fossil fuels and fossil energy n.
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  1. FOSSIL FUELS AND FOSSIL ENERGY Fossil fuel is a substance that releases energy by chemical reaction. In most cases the energy release occur when the substance react with a foreign substance called oxidant. Such processes are called oxidation reaction a typical example is the of methane Naturally occurring fossil fuels are solid, liquid or gaseous substances that Contain organic compounds

  2. SOURCE OF FOSSIL FUELS • Formed from fossilization of organic matter underground • All contain carbon and hydrogen, with little oxygen, sulfur, mercury and other minerals, and non combustibles • Most require some form of processing: sulfur removal, grinding and washing, oil refining, gas desulfurization.

  3. COAL • Coal originated from the arrested decay of organic materials such as trees, bushes, ferns, mosses and other forms of plants. • Peat is a coal precursor formed by bacteria and chemical action on the plant debris which is transformed to the present coal as a result subsequent heating, pressuring and other physical phenominon. • Coal is carbon + hydrogen (CHm, m < 1) + sulfur (up to 10% by weight) + nitrogen + ash (non combustibles). • Some sulfur can be washed away before combustion, but mostly is removed from combustion products using limestone. • In gasification, rich burning in oxygen and water forms syngas (CO+H2), desulfurization before combustion or gas separation.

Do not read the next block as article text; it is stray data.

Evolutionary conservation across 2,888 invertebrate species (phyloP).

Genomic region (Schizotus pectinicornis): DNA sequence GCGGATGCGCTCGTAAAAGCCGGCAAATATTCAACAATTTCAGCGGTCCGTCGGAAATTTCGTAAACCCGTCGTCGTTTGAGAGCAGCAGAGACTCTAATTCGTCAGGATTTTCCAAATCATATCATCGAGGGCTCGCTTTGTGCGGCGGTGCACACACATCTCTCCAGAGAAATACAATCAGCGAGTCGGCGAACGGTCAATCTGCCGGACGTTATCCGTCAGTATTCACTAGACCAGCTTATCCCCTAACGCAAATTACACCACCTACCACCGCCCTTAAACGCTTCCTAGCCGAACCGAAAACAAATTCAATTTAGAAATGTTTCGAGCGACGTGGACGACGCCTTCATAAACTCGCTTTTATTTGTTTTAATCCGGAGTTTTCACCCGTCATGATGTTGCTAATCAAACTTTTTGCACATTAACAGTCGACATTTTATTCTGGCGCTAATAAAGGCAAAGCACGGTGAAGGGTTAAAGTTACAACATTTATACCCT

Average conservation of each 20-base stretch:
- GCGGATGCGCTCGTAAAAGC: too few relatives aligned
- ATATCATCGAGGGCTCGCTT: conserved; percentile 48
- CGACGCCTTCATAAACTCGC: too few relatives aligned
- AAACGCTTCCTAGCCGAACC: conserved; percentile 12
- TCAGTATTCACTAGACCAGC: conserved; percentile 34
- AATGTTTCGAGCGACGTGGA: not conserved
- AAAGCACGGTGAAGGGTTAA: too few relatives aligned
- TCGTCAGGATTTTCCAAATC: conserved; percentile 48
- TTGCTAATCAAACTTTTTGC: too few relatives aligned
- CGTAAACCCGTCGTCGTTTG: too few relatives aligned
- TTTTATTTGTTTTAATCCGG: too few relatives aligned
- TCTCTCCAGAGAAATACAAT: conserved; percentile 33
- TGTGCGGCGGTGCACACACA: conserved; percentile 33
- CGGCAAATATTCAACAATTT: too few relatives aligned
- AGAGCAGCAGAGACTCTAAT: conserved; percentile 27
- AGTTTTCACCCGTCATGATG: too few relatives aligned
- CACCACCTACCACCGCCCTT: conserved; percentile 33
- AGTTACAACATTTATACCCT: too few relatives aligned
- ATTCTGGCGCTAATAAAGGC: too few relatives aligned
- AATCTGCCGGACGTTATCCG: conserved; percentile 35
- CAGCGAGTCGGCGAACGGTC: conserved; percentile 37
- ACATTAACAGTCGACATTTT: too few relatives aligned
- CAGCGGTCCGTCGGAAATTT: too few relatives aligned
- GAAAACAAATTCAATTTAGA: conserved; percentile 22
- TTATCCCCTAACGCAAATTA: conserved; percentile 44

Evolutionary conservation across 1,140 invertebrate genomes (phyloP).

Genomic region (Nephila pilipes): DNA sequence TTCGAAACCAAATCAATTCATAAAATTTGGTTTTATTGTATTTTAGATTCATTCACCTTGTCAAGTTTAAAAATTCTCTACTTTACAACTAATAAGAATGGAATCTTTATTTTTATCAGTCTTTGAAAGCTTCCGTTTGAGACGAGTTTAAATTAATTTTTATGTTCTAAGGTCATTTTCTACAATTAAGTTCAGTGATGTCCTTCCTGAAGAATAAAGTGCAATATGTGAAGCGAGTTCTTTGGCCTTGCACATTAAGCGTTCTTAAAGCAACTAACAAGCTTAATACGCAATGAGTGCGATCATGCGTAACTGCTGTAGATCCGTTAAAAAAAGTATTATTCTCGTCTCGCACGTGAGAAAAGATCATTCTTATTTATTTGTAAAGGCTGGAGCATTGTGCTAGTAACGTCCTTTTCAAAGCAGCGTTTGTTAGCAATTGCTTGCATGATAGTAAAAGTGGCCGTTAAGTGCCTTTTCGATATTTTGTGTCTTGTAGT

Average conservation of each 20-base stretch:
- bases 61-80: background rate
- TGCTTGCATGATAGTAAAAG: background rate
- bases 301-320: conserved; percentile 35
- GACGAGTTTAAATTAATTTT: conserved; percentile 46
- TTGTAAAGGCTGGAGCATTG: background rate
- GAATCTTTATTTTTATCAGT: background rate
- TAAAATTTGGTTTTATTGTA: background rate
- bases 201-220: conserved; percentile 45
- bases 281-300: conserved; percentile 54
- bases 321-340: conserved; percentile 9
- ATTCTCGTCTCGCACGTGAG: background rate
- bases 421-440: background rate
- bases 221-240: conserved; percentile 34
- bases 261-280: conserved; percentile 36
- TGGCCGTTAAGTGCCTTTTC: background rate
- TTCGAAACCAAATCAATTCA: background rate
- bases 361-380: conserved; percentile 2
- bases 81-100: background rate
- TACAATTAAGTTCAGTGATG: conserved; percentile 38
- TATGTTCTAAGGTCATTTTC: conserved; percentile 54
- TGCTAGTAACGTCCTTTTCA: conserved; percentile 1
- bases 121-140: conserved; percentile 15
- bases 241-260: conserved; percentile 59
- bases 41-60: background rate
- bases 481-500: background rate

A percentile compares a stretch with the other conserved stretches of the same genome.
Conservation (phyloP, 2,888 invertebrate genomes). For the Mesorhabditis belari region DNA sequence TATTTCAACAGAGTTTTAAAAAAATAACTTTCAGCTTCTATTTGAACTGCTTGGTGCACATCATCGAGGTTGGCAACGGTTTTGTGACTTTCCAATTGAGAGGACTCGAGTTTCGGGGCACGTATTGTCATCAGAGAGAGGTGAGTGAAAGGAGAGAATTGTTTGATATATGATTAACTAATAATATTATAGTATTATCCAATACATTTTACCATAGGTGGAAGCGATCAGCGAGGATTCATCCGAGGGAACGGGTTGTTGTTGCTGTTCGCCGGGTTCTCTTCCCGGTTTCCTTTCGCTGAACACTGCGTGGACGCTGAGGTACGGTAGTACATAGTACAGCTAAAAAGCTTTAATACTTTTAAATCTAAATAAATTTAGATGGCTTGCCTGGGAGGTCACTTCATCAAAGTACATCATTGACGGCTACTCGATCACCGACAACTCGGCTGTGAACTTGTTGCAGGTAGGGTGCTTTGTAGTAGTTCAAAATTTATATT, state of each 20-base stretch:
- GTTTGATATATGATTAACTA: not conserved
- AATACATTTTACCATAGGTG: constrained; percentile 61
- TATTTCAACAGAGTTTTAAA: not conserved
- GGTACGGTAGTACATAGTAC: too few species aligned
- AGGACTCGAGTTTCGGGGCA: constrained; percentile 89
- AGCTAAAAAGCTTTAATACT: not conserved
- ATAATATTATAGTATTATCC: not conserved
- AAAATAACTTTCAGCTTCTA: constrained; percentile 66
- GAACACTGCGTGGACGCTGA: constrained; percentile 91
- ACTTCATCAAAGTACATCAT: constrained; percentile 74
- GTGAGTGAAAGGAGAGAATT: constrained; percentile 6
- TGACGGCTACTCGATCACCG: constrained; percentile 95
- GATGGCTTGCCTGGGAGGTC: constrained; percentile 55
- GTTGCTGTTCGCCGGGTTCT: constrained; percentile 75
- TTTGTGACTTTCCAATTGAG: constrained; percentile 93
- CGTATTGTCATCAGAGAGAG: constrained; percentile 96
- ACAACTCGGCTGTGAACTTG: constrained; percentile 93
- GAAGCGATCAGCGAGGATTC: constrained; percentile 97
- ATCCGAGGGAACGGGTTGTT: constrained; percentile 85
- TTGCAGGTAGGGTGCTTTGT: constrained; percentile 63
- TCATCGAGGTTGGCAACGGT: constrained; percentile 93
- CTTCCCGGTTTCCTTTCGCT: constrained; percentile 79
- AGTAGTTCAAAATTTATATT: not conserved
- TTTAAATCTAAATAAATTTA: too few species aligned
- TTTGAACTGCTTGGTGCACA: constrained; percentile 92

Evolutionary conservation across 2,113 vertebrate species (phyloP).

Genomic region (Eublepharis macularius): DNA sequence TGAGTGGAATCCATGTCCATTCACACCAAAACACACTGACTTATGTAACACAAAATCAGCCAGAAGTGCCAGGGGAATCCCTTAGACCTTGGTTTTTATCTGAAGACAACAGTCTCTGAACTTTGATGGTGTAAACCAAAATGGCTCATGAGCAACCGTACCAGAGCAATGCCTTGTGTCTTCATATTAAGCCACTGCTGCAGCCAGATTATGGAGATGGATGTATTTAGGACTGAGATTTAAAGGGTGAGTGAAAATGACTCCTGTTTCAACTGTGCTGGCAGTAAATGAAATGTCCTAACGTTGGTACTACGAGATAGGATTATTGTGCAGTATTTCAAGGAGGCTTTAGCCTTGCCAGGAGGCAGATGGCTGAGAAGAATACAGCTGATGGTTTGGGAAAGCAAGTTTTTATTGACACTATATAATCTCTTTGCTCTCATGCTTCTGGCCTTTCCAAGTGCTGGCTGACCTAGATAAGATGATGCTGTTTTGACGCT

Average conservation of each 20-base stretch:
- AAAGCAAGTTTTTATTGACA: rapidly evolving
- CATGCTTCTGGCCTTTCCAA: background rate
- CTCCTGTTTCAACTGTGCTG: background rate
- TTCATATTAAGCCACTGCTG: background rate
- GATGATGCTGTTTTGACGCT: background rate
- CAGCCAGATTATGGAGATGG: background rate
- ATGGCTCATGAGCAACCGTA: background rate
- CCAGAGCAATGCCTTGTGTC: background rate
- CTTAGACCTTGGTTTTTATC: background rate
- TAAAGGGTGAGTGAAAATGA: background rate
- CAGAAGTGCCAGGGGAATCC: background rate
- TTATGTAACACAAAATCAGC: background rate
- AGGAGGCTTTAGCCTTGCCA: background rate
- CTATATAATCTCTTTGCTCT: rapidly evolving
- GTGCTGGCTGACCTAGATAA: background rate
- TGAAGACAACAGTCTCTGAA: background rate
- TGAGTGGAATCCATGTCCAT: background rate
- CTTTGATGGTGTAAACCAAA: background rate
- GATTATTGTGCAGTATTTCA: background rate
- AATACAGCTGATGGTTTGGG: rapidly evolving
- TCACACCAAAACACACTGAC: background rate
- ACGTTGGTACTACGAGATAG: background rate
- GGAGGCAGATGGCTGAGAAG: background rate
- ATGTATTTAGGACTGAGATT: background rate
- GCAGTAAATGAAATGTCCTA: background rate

4. OIL: CONVENTIONAL LIGHT OIL • Made up of many organic compounds + hydrogen + nitrogen + sulfur. Sweet and sour refer to the amount of sulfur. CHm, 1 < m < 2. • “Light oil” is generally composed of three hydrocarbon families: • Saturated hydrocarbons: paraffins (or normal alkanes), CnH2n+2, with gas, n = 1-4, liquid, n = 5-15, and solids, n > 15. • Unsaturated hydrocarbons, or aromatics, like benzene, C6H6, toluene, C7H8 and naphthalene, C10H8. • Resin and asphaltenes, heavier hydrocarbons rich in nitrogen, oxygen, sulfur and vanadium. • Refining: distillation (separation of lighter components), catalytic cracking (heating) and reforming (with steam or hydrogen). Products are typically refinery gas, LPG, gasoline (mostly octane C8H18), aviation fuels (JPx) diesels, heating and lube oils ….

  5. NON CONVENTIONAL ‘HEAVY’ OIL Oil Shale: • impermeable hard rock containing (organic, non petroleum) kerosene (pre-oil), which pyrolyzes into oil + (organic, petroleum) bitumen that liquefies with heating. Tar and Tar Sand: • a mixture of sand and bitumen (coal-like) can be reformed into oil components. Peat: • “Duff” material in forests and woodland ..

  6. NATURAL GAS • Mostly methane, CH4, ethane C2H6, some propane, C3H8, and little butane, C4H8, with small fractions of higher hydrocarbons, may contain sulfur, oxygen, CO2 at small quantities. • Requires least processing. • Biogenic Gas: near surface, difficult to exploit. • Methane hydrides/hydrates, found in deep oceans, and permafrost, encapsulated in water (estimated to exceed 2 orders of magnitude of proven gas reserves) in ice like structures.